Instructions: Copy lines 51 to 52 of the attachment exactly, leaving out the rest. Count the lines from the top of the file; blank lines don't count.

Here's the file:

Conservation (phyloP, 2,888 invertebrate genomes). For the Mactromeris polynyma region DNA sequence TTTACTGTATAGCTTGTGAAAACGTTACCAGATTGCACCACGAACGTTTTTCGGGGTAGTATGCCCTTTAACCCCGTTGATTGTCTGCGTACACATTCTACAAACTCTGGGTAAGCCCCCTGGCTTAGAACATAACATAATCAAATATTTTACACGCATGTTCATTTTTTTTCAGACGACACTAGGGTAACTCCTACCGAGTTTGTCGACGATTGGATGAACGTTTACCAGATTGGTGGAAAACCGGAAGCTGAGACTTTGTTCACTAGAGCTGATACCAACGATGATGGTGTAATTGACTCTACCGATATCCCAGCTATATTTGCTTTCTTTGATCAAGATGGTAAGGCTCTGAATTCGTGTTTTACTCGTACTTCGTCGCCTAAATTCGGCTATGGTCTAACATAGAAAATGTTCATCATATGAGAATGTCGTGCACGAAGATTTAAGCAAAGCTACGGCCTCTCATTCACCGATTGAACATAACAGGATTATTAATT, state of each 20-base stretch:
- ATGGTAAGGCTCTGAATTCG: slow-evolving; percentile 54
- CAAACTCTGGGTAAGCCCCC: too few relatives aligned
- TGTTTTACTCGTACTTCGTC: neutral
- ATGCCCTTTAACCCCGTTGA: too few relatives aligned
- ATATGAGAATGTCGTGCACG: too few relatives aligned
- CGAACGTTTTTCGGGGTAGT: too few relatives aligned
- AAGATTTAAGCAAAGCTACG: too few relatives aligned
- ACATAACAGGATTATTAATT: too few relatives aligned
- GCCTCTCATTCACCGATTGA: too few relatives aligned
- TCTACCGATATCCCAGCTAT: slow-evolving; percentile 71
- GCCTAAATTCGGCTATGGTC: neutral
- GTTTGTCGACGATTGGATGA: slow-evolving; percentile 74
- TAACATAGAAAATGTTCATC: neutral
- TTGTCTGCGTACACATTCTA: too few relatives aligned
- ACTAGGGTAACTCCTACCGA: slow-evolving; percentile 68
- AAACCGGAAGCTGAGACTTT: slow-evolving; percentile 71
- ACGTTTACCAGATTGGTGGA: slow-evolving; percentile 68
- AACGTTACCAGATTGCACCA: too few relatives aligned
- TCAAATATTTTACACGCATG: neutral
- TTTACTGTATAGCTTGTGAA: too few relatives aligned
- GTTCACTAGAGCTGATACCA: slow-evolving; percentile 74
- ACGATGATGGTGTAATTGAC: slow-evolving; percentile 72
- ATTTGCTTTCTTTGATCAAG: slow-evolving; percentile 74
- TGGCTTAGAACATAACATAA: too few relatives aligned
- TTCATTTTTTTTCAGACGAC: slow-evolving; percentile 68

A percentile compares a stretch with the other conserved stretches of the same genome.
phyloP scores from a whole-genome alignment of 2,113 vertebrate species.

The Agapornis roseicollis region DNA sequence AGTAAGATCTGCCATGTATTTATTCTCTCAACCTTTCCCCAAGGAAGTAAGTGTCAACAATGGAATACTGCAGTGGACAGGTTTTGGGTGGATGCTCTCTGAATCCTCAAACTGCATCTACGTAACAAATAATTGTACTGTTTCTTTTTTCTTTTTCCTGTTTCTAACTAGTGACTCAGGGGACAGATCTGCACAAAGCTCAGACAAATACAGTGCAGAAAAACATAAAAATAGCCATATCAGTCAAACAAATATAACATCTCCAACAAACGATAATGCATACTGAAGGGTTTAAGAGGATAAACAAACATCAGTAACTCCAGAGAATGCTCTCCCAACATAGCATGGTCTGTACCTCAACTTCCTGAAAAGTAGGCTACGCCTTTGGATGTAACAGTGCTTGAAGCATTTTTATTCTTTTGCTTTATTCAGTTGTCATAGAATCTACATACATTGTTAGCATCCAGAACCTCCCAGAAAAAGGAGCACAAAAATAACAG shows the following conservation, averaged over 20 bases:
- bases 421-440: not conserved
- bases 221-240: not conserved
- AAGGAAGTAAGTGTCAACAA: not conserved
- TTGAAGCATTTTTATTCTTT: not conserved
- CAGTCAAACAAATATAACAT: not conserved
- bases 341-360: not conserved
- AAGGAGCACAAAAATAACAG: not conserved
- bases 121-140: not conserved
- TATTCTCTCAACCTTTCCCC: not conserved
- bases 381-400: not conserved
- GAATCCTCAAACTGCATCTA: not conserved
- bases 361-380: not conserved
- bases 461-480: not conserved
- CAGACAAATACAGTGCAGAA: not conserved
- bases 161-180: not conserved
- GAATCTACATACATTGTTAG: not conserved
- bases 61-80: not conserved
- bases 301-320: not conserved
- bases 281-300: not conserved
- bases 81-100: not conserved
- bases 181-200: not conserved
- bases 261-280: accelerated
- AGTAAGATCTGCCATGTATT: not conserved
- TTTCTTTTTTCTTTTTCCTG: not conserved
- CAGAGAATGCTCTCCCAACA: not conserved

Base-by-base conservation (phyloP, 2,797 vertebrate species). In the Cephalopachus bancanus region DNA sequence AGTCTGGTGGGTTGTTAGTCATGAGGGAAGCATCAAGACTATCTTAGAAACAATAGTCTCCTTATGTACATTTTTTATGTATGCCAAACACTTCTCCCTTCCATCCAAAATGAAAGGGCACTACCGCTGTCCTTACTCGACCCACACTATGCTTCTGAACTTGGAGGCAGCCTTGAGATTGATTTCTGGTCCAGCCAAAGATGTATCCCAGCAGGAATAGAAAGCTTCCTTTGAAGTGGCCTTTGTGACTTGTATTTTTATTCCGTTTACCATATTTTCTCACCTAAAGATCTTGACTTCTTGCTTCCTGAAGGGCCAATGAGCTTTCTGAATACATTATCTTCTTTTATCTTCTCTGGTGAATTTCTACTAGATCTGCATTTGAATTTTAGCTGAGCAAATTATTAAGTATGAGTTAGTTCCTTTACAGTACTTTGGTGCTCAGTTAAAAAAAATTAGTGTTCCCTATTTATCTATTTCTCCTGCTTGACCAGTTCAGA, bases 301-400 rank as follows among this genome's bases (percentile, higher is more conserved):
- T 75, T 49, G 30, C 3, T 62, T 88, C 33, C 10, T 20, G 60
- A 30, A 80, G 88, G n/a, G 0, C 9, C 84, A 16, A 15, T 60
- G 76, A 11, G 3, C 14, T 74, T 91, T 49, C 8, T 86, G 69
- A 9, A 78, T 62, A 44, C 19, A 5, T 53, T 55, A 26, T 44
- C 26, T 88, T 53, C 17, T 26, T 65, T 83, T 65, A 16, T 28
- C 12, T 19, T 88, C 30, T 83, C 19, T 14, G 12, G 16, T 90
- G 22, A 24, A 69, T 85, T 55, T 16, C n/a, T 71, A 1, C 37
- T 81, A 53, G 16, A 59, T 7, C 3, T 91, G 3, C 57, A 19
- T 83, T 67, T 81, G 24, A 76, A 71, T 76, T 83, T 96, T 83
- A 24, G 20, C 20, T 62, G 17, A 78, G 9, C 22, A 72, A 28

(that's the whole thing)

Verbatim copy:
- bases 261-280: accelerated
- AGTAAGATCTGCCATGTATT: not conserved